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I am writing a fairly complicated machine learning program for my thesis in computer vision. It's working fairly well, but I need to keep trying out new things out and adding new functionality. This is problematic because I sometimes introduce bugs when I am extending the code or trying to simplify an algorithm.

Clearly, the correct thing to do is to add unit tests, but it is not clear how to do this. Many components of my program produce a somewhat subjective answer, and I cannot automate sanity checks.

For example, I had some code that approximated a curve with a lower-resolution curve, so that I could do computationally intensive work on the lower-resolution curve. I accidentally introduced a bug into this code, and only found it through a painstaking search when my the results of my entire program got slightly worse.

But, when I tried to write a unit test for it, it was unclear what I should do. If I make a simple curve that has a clearly correct lower-resolution version, then I'm not really testing out everything that could go wrong. If I make a simple curve and then perturb the points slightly, my code starts producing different answers, even though this particular piece of code really seems to work fine now.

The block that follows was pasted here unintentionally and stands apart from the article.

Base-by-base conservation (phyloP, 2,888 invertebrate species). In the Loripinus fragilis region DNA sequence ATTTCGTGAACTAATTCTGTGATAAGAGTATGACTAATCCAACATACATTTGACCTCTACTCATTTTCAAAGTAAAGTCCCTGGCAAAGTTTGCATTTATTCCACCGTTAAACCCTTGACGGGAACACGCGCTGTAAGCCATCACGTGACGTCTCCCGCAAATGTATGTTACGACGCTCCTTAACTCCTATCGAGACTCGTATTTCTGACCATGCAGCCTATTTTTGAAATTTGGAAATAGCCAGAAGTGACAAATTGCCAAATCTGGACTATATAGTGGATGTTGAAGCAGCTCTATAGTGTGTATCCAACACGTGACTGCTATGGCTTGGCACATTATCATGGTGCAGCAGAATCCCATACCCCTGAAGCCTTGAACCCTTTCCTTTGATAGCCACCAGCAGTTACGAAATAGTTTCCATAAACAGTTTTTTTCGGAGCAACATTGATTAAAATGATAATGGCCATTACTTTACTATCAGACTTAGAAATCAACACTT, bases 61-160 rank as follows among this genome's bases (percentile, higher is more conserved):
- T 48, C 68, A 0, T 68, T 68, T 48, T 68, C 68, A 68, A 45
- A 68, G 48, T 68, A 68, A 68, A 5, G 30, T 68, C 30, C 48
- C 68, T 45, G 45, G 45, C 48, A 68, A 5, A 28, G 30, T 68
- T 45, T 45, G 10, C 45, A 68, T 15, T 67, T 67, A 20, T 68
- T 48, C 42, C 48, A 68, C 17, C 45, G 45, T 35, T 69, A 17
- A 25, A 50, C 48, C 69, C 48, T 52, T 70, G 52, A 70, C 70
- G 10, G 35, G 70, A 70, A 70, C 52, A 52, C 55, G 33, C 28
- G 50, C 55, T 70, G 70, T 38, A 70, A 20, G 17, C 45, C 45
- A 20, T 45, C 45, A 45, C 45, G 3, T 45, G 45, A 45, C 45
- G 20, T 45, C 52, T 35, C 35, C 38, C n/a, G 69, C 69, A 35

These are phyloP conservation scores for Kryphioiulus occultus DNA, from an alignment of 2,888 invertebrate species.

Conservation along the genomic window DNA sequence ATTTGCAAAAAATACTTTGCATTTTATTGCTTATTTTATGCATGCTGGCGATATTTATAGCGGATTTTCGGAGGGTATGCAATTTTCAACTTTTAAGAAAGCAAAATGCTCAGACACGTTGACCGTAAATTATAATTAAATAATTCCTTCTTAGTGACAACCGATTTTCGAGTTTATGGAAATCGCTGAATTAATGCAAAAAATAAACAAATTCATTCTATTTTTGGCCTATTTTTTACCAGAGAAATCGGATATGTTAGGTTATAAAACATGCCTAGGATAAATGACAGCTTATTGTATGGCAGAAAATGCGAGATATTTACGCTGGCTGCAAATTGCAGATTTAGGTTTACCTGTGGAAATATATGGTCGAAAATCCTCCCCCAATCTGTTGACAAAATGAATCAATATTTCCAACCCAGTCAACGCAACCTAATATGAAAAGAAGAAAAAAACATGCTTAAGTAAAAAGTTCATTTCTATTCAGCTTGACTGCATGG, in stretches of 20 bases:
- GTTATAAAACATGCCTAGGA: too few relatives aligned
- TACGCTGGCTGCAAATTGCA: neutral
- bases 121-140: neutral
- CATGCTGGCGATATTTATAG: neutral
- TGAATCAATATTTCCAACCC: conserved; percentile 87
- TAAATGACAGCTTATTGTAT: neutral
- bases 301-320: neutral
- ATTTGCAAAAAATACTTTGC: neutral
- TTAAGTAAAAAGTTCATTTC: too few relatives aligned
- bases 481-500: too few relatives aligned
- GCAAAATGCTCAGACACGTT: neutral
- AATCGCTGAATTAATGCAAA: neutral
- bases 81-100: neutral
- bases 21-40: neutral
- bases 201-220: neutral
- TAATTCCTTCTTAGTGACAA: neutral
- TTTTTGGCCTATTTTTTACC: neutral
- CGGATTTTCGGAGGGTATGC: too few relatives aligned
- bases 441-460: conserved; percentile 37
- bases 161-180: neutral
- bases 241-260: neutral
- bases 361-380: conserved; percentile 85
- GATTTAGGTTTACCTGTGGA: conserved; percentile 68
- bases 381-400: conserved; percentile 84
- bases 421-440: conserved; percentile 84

1 Answer

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by (33.2k points)

The job of unit testing is not meant to test everything that could go wrong.

Unit testing is to test the right thing, give specific inputs and specific expected results. The important part here is the specific visible, external requirements are satisfied by specific test cases. Not every possible thing in your code that could go wrong is somehow prevented.

Hope this answer helps.
 

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